St. Valentine’s Day may be past, but all of February is recognized as the month of love. If you’re done with flowers and candy, pull out a romantic classic film.
One of my favorite Golden Era romances is “Maytime” from 1937. This musical drama stars Jeanette MacDonald and Nelson Eddy, classical singers who made eight films together. After this film, they were known as the Singing Sweethearts of the Silver Screen; it’s all about sweethearts.
A small-town girl, Barbara (Lynne Carver), considers leaving her fiancé, Kip (Tom Brown), to study opera in New York. She finds Kip’s disapproval selfish and unreasonable. An elderly woman named Miss Morrison (MacDonald) overhears their quarreling and Barbara saying that she just wants to become a great singer. Miss Morrison then recounts her own youth, when she was Marcia Mornay, a famous soprano.
Years earlier, young Marcia sings for Parisian royalty. Her maestro, middle-aged Nicolai Nazaroff (John Barrymore), guides her through the evening as he has guided her career for four years. Now that her career has reached its height, his work is done, so he asks her to marry him as repayment. Honored, Marcia accepts.
Restless later that night, Marcia takes a carriage ride. When the horse breaks loose, she ends up waiting in a café where she meets the handsome, young, and carefree baritone Paul Allison (Eddy). He would rather have fun than heed his opera maestro (Herman Bing).
Paul falls for Marcia instantly, and she reluctantly agrees to lunch at his flat the next day. Back at her hotel, Nicolai has discovered her absence. She eventually makes him believe her story.
At lunch the next day, Marcia and Paul feel love’s stirrings. However, Marcia says they can’t meet again. Paul thinks otherwise, so he visits her at the opera house, insisting they attend a May Day festival together. She agrees in order to get him out of her dressing room before Nicolai arrives.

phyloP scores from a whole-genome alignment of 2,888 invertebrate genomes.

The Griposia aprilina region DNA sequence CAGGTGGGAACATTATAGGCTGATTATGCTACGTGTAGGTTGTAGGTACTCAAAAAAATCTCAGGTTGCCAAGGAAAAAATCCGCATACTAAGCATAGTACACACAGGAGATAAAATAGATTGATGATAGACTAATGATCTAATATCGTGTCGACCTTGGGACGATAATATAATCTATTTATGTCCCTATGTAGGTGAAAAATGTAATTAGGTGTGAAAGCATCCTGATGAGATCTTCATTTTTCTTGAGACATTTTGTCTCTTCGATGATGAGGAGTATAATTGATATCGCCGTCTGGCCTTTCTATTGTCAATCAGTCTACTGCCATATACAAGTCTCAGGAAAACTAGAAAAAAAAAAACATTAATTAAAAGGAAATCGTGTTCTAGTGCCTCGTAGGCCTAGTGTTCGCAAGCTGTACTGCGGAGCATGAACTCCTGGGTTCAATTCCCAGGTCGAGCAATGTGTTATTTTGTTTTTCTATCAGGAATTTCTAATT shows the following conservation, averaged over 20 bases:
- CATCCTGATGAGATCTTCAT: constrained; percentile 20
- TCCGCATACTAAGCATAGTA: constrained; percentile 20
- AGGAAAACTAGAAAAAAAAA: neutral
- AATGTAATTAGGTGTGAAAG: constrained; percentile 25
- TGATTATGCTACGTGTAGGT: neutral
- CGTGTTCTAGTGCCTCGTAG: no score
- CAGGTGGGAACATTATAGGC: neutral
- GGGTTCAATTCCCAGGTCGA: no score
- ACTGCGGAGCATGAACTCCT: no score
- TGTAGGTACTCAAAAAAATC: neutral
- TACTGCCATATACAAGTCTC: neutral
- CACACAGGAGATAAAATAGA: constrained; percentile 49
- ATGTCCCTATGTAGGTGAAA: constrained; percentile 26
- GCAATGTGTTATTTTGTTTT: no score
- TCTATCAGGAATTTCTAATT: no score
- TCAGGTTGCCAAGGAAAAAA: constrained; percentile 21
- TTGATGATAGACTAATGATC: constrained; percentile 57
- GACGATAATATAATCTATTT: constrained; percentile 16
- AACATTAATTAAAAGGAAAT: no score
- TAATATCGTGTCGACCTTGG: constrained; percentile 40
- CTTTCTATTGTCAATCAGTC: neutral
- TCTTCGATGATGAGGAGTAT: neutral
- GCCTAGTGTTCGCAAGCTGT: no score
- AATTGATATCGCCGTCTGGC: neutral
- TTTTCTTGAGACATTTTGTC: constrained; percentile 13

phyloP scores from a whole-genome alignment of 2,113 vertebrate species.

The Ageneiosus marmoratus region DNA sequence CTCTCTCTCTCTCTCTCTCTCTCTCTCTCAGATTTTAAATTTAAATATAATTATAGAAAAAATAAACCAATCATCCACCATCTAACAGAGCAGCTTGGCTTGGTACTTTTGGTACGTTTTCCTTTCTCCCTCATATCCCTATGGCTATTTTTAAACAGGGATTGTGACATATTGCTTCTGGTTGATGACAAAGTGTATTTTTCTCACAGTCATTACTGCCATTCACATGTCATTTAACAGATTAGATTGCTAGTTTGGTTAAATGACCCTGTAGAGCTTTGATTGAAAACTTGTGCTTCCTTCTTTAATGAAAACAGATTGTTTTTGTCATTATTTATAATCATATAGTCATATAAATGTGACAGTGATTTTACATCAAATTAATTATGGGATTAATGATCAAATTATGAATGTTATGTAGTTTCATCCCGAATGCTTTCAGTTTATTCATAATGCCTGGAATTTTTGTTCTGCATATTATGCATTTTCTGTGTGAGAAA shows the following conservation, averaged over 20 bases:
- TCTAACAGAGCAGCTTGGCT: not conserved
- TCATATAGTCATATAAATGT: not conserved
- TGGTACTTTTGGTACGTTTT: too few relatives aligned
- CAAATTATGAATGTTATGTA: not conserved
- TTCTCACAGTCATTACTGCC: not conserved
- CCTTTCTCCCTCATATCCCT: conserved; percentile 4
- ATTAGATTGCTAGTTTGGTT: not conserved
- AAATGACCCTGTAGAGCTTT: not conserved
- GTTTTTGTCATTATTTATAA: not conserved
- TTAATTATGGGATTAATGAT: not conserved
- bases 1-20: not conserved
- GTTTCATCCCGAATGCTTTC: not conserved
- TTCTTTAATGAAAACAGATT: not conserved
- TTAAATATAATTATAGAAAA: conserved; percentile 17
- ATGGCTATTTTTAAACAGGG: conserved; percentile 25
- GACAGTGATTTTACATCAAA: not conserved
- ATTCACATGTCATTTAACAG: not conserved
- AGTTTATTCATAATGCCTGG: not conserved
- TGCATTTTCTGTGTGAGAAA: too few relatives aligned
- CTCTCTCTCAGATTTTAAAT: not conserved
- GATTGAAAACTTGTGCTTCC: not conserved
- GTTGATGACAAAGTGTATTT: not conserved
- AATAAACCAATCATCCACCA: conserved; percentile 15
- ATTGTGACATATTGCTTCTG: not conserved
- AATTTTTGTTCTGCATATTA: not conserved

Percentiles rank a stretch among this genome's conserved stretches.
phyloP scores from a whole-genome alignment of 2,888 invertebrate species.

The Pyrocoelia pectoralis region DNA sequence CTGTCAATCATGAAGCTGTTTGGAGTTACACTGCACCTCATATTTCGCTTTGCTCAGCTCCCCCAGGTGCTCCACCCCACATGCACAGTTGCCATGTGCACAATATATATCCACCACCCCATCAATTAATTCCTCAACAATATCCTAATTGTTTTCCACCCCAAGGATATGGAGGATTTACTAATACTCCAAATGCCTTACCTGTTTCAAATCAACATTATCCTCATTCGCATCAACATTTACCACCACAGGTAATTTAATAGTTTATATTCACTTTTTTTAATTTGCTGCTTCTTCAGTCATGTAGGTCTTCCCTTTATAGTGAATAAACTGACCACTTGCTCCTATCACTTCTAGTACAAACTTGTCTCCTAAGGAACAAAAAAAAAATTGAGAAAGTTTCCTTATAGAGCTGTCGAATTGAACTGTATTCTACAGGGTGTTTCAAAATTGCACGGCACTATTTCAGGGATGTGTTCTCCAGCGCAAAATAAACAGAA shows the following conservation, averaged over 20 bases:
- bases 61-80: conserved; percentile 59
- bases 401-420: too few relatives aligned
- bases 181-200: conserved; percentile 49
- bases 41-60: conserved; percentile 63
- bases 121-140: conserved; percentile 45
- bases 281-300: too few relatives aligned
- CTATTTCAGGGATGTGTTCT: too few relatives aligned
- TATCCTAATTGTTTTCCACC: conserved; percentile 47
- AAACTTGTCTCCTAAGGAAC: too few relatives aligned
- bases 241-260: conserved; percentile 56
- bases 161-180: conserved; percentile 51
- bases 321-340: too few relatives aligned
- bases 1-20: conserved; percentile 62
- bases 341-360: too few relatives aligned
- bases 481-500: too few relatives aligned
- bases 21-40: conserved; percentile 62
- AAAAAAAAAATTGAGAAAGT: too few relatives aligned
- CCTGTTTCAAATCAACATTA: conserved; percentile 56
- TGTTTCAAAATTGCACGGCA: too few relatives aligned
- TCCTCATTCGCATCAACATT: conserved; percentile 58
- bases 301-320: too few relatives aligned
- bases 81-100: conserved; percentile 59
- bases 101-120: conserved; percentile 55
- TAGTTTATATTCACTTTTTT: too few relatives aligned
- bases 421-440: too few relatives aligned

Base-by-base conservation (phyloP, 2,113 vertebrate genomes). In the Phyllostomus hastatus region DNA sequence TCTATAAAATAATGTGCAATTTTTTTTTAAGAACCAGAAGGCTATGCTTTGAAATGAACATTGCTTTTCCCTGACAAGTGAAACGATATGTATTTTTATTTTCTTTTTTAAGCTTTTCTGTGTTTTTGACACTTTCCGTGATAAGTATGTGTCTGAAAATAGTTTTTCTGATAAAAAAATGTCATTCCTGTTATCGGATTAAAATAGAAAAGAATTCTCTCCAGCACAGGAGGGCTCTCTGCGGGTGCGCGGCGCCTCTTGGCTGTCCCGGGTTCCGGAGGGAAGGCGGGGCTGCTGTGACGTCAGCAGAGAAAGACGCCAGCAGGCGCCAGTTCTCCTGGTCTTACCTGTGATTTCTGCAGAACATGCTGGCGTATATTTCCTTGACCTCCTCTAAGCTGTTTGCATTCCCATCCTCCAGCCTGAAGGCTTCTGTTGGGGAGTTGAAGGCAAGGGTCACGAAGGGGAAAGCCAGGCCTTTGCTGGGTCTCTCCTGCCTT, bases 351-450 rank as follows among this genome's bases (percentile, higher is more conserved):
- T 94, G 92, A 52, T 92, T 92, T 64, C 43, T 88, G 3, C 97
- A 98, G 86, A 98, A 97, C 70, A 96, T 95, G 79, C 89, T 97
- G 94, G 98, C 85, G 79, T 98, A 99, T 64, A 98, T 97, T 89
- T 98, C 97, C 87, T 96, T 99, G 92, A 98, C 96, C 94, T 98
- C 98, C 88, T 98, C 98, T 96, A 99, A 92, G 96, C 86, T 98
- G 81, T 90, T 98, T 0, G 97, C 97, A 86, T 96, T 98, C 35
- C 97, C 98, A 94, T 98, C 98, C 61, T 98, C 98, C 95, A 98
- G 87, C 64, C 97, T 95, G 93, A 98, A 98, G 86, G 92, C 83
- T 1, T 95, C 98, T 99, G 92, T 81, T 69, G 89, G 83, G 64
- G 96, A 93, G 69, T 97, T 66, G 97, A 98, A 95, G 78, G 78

On May Day, Marcia discovers true happiness. The sweethearts pledge their love, but Marcia says she must marry Nicolai. Heartbroken, they part after “one day to last a lifetime.”
She weds Nicolai, expecting to never see Paul again. Nevertheless, they are destined to meet seven years later in America when they perform an opera together. After being reunited, will they be able to part again?
Doomed by Dishonesty
“Maytime” shows the importance of honesty. The leading character’s untruthfulness with her two men causes years of suffering for all three.
Marcia’s relationship with Paul begins with half-truths. After their meeting, he asks her to dine with him. As she never explains her refusals, he persists until she accepts. If she had simply said she was engaged that first evening, he may not have pursued her further.
This dishonesty culminates on May Day, when Paul learns about Nicolai. Marcia sadly says, “It shouldn’t have happened. I shouldn’t have let it happen.” She confesses that she didn’t squelch their romance because it was “such fun,” hoping it would “end like that and not like this.” By stringing Paul along, she lets them form a deep attachment.
Marcia deceives Nicolai as well. When he suspects her first nocturnal outing was a rendezvous, she carefully avoids mentioning Paul at all. The next day, when she lunches with Paul, her secretive behavior proves that Nicolai doesn’t know her whereabouts. After Paul bumps into Nicolai outside Marcia’s dressing room, she unconvincingly lies that he is just a “silly young man” who wanted to meet her.